Don’t ask about the picture. It dates back — way, way back — to this blog’s LiveJournal origins, and was the product of an inside joke that was probably only funny to me.
I still think it’s funny. But it’s too late to explain it to you. And the point of this post isn’t why Michael Anthony is funny, but why a Van Halen without him is no Van Halen at all.
I know the Van Halen debate has always been between Roth and Hagar, but I tend to think that’s mostly just woofing; the Roth records were more important, but the Hagar albums were probably, on the whole, more consistent, and both frontmen sucked in their own special way. For the record, I’m a Hagar man, mainly because I always thought Roth was a shticky vocalist with an unbearable personality. This doesn’t mean I’m willing to defend Hagar’s clown pants (or solo albums), just that note for note, he’s a better singer, and marginally less annoying.
(Gary Cherone, of course, is probably a better singer than both of them put together, but no one will ever care, and no one who listened to all of Van Halen III will ever forgive him. It’s unfair, but that’s the way it is.)
So the news about the Big Van Halen Reunion Tour started making the bloggy rounds this week, and Jason and I were talking about it. Now, I used to be a pretty big fan of the band, but the post-Cherone years have been pretty hard to take. VHIII sucked, but at least they were making music; the decade since has just been one big embarrassment. Eddie Van Halen has gone from being the insecure genius at the heart of one of rock & roll’s greatest bands to…well, I’m not sure exactly what he is now, really, but he gives every appearance of being a paranoid, withered husk of the guy in the “Hot for Teacher” video. And of taking himself way too seriously. And of being a petty, childish jerk.
On this last count, I’m speaking specifically to Eddie’s decision to go public on Howard Stern’s show with the news that Michael Anthony had been dumped. The reason for this seems to be Anthony’s willingness to go on making music with Hagar, which is a little like a divorced mother tossing her kid out of the house after he has dinner with his dad.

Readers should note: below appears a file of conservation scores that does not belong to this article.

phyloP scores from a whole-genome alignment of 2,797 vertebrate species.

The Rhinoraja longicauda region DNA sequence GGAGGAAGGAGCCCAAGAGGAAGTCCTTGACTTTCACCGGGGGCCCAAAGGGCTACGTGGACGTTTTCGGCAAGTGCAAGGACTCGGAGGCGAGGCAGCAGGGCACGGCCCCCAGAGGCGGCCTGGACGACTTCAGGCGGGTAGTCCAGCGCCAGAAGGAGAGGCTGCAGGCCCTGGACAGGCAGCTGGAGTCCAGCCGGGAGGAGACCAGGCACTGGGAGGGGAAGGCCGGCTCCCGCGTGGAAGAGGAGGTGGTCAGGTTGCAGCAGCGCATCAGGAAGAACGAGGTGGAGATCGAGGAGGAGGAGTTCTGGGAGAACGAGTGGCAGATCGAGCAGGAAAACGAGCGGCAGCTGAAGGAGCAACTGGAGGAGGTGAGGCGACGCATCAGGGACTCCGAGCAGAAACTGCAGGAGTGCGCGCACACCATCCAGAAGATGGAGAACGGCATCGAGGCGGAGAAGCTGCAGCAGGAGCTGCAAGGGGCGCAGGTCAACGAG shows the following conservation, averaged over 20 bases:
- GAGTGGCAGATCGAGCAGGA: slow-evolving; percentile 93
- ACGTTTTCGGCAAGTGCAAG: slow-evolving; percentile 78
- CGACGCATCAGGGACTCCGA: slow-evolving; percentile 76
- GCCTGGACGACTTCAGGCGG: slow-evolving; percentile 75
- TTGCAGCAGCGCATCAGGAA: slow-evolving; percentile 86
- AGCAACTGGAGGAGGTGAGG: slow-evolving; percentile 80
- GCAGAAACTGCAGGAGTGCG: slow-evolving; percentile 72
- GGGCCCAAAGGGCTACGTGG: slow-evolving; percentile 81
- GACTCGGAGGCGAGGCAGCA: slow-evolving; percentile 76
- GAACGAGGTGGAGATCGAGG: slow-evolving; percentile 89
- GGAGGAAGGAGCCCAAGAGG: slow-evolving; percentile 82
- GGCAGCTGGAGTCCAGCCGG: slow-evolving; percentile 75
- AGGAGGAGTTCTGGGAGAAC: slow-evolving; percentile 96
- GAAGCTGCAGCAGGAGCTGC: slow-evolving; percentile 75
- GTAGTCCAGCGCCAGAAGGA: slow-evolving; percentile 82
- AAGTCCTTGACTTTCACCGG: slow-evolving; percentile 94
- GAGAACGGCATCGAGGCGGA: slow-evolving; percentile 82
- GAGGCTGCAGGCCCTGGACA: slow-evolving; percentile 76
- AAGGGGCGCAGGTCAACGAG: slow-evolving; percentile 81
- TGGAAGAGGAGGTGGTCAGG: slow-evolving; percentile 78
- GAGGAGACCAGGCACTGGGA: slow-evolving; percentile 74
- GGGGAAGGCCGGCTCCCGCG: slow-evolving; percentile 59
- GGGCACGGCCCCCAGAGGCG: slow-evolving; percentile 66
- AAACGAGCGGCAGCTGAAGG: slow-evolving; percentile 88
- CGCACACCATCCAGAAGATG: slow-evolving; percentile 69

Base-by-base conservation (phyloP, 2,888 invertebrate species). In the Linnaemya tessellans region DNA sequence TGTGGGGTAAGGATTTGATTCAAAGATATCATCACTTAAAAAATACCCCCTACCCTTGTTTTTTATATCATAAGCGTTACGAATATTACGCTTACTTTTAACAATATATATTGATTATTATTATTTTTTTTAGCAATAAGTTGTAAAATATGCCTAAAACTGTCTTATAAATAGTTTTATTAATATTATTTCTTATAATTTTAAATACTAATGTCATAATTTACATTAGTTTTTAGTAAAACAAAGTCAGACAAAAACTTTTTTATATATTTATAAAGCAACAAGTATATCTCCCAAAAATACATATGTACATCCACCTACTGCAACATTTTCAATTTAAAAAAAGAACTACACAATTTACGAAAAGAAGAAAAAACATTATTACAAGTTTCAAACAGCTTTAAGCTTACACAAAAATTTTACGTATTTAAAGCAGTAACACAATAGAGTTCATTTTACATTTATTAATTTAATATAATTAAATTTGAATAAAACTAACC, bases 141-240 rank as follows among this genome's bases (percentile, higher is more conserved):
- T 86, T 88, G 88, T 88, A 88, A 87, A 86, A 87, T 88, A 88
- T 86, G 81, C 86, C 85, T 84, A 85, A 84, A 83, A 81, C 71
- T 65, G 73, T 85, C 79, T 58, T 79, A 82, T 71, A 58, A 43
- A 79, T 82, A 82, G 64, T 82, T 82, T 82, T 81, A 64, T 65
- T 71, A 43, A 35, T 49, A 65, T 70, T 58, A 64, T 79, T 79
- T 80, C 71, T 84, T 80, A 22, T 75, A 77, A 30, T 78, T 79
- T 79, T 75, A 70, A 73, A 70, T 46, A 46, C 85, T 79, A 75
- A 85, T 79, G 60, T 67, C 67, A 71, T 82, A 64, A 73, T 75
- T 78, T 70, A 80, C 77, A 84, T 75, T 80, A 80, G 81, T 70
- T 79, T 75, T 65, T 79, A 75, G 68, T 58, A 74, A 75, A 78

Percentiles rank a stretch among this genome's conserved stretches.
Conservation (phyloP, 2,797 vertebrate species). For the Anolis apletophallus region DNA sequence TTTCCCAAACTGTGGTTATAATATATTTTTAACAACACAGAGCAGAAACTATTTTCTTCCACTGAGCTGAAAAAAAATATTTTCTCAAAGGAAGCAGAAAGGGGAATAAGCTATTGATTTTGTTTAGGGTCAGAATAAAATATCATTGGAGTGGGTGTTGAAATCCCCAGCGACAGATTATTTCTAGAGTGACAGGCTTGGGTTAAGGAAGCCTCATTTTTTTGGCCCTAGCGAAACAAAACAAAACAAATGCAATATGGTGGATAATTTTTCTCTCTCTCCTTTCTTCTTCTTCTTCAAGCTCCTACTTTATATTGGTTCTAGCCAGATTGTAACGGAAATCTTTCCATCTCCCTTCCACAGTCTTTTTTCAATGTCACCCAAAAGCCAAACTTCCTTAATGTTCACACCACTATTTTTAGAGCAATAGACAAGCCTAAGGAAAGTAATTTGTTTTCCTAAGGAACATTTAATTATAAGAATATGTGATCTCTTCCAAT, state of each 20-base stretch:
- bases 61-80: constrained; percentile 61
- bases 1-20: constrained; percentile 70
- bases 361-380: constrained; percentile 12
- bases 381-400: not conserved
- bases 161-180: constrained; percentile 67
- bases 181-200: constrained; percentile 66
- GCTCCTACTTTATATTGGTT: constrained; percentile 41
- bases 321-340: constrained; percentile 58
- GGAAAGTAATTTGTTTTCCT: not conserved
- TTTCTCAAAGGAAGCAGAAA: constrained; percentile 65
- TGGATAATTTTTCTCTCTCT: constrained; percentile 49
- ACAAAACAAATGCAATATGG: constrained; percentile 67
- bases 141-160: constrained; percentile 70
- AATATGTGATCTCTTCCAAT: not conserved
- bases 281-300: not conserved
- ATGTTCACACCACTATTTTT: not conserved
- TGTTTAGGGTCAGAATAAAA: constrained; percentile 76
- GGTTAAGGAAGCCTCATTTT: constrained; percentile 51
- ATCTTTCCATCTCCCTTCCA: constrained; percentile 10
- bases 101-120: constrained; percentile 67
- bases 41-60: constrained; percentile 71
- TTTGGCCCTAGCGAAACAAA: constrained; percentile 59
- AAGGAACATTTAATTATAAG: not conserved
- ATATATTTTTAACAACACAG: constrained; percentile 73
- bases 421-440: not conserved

(Hey, I said it’s a little like it.)
Let’s pause here to point out that Michael Anthony is not a very good bassist; in fact, he’s probably an extremely crappy bassist. I know people who think he’s the worst bassist in rock history, but I’m not willing to go that far, and anyway, it never mattered — when was the last time you listened to a Van Halen album and paid attention to the bass? The only people acutely aware of Anthony’s ineptitude with the bass are those who have seen the band play live. Like many of you, I’ve been treated to a Michael Anthony “bass solo” — if you never had the pleasure of seeing one, they usually lasted about ten minutes, during which the rest of the band would exit the stage, leaving Anthony to stumble around like a man frantically trying to extricate himself from a bass that’s been surgically attached to his body. Like the girls in TLC used to say, unpretty.
But again, his bass playing isn’t the point, because it has nothing to do with Anthony’s value to Van Halen. You probably already know where I’m going with this — that it’s Anthony’s background vocals that made him a crucial part of the band’s sound. I don’t want to get into this too seriously, because it’s really just rock & roll, and Anthony seems perfectly happy playing with Hagar and selling hot sauce, but it does chafe me a little that nobody seems the least bit concerned about his dismissal — and I do think those backing vocals really made a difference.
In talking with Jason, I actually made the mistake of saying they “defined” Van Halen’s sound, which is a great example of trying to save yourself some typing in an IM chat by condensing an argument into a single, totally incorrect word. They didn’t define it. But think about “When It’s Love” (download), “Jamie’s Crying” (download), “Black and Blue” (download), “Finish What Ya Started” (download), and “Right Now” (download) — or a lot of other Van Halen songs — without them.
Here’s what I’m saying: It wasn’t just Eddie’s guitar or Diamond Dave’s stupid prancing around that sold records, it was the fact that Van Halen was a terrific pop group in a kickass rock & roll band’s clothing, and Anthony’s vocals were a significant part of that pop sheen. Of course, they could have hired singers to do the same thing, but they didn’t have to.
Which sort of circles back to the root of my disgust with this tour, and the state of Van Halen in general. Throughout the band’s career, Michael Anthony gave the consistent impression of being a complete idiot who only wanted to get drunk and make music — in other words, he was everything a rock star is supposed to be. And for the last ten years, Anthony has been the only one in the band who seemed like he was having any fun at all. Van Halen wasn’t making music anymore, so he went and made some with Sammy Hagar, and that’s a piss-poor reason for him to be a member of something called Chickenfoot this summer while Eddie drags his brother, his son, and a failed disc jockey out on the road. I lay even odds on a soft market for tickets to these shows, and if a whole bunch of dates fail to sell out, that’s only fair. Even at age 15, Wolfgang Van Halen probably runs musical circles around Anthony. But he probably can’t hit those high notes — and the bass solos, though undoubtedly technically superior, will be a lot less fun to watch.